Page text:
USU-bred barley headed for humanitarian use in Ethiopia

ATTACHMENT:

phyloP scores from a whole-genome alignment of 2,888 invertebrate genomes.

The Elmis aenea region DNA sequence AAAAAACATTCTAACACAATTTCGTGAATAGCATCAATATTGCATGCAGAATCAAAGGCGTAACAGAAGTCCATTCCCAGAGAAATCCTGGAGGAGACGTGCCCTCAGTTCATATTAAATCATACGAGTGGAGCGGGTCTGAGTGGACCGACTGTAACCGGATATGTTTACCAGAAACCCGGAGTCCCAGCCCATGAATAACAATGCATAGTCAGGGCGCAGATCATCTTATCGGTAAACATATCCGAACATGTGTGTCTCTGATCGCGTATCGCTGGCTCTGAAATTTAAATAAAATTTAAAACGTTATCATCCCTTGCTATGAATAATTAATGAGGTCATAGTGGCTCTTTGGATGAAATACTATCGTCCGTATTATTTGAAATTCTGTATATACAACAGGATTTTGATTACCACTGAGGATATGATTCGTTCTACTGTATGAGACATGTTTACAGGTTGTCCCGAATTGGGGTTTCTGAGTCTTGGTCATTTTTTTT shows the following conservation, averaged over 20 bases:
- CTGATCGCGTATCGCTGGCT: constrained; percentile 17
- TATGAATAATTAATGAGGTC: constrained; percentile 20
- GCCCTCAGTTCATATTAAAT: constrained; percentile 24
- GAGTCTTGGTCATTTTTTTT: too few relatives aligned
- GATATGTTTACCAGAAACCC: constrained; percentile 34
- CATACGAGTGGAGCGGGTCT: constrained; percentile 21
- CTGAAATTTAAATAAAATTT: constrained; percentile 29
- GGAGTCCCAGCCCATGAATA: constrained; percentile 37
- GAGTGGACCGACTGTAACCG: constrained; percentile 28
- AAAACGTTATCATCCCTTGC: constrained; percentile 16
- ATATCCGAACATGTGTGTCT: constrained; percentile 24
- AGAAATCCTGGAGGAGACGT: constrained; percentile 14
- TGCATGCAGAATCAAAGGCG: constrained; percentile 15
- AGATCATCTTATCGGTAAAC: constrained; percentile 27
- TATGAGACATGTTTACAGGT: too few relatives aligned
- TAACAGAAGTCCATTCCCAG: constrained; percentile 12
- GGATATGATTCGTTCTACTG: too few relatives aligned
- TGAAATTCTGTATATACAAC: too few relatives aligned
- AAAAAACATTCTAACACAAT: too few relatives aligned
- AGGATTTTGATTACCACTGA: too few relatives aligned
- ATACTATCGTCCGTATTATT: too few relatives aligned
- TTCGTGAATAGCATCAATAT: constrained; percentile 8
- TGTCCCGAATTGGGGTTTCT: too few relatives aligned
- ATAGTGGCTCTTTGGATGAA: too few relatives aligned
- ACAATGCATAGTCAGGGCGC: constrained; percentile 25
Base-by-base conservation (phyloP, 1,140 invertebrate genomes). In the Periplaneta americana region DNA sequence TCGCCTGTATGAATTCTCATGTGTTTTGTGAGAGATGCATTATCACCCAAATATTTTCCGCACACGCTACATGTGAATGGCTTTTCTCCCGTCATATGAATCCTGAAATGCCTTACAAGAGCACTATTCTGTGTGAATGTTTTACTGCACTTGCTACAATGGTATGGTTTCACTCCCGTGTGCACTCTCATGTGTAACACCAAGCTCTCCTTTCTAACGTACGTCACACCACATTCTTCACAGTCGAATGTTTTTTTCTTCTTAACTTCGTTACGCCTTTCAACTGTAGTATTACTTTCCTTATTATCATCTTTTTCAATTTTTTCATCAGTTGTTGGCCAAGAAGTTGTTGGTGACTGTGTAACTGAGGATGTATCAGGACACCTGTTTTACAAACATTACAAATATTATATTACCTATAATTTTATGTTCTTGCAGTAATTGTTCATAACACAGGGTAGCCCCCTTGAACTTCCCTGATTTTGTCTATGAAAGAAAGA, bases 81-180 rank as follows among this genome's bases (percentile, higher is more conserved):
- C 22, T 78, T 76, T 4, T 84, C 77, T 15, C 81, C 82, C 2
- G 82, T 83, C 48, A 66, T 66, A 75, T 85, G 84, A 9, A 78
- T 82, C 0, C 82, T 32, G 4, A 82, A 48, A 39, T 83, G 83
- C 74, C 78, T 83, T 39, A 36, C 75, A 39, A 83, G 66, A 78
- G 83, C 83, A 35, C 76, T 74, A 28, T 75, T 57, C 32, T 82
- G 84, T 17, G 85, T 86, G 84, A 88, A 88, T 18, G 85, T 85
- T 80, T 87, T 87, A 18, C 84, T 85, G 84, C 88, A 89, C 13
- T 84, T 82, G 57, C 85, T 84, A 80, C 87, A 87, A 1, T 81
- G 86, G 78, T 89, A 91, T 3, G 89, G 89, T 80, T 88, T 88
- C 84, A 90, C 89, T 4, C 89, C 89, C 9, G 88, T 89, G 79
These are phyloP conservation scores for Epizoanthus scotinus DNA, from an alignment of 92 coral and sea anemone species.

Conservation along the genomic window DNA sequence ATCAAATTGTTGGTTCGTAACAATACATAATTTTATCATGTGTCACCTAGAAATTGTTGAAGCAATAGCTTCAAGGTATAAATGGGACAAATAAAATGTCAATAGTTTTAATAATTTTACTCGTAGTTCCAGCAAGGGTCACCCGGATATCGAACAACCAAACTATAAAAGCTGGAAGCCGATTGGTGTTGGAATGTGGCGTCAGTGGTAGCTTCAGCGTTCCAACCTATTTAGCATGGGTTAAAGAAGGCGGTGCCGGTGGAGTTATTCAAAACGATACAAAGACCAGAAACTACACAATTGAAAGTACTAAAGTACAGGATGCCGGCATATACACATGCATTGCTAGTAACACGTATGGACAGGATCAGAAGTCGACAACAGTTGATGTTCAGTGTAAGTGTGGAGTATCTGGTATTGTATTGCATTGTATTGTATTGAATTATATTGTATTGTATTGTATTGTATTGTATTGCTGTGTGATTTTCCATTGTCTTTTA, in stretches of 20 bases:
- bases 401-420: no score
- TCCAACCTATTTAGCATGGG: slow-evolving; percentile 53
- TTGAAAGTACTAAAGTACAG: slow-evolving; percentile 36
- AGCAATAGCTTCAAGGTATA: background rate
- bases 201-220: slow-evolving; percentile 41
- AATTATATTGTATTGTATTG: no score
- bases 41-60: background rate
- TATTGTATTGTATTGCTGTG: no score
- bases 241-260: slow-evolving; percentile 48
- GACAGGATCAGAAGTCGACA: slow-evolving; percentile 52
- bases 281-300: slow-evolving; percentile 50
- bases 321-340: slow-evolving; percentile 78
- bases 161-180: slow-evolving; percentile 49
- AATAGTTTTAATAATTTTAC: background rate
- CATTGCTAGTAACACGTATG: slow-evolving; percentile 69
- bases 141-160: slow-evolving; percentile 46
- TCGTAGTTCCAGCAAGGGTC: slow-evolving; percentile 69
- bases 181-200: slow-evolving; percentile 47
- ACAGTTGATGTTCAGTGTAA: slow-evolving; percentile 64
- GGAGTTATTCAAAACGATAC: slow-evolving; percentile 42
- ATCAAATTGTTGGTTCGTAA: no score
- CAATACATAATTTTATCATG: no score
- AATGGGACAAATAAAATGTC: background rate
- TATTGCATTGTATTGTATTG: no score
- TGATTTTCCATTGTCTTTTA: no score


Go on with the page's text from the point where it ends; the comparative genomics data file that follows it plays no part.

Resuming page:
It’s a very long way (more than 8,000 miles) from Logan, Utah, to Ethiopia, but barley developed by researchers at Utah State University recently began a journey to that African nation, where it will be planted as part of a humanitarian project lead by Morrell Agro Industries (MAI), part of the Utah-based Morrell Family Charities. The two barley varieties, Walker and Aquila, have traits that make them a good fit for growing conditions in Ethiopia, where changing climate and prolonged drought are causing crop failures and consequently, famine. Evan Maxfield, an agronomist with MAI, said the two barley varieties have shown great promise in Ethiopian test plots in drought-prone areas. Crops traditionally grown in Ethiopia have poor drought tolerance, so Maxfield and others sought out crops and varieties that were more likely to survive there. “MAI introduced dry farming to Ethiopia in October 2008 when we planted barley, wheat, safflower and chickpea at the end of the rainy season,” Maxfield said. “The locals laughed at our dry-farming idea and said it would not work. In February and March of 2009, we successfully harvested the first-ever crops of these types grown there.” Walker and Aquila are both six-row barley varieties bred by scientists in the USU Small Grains Research program with support from the Utah Agricultural Experiment Station. Both are available through the Utah Crop Improvement Association (UCIA), also based at USU, and while they are not widely grown in Utah, both varieties have traits that made them interesting to MAI. Stan Young, director of the UCIA, said both develop seed heads early and produce heavier grains relative to many other varieties so growers will get an adequate harvest even in less than ideal conditions and with little or no input of fertilizer and pest control. They also produce stronger straw so plants resist lodging, or lying down in the field. Walker and Aquila will be part of efforts by MAI to produce and distribute new crops that will empower Ethiopians to combat famine and improve their economic conditions, Maxfield said. He was part of a team financed by Morrell Family Charities that visited Ethiopia in 2008 to assess local needs. “The organization had been drawn to Ethiopia to help the community of Kersa Illala, and the people there indicated that they needed agricultural help as well as other humanitarian efforts,” Maxfield said. “The plan now includes teaching dairy practices, introducing improved nut and fruit trees, improving irrigation practices, developing family gardens and introducing drought-tolerant crops to address some of the area’s needs.” The barley crop will be used to support the creation of a 300-cow dairy, which USU students helped design and plan. Morrell’s humanitarian activities in Ethiopia are spreading beyond the community where they began, and MAI has begun a program for Peasant Farmers Associations to train people to use new plants and technologies. In addition, the group is working with Ethiopian government agricultural researchers to test plant varieties that are new to the country in an effort to introduce crops that will help more of its citizens feed themselves and boost their economic stability.

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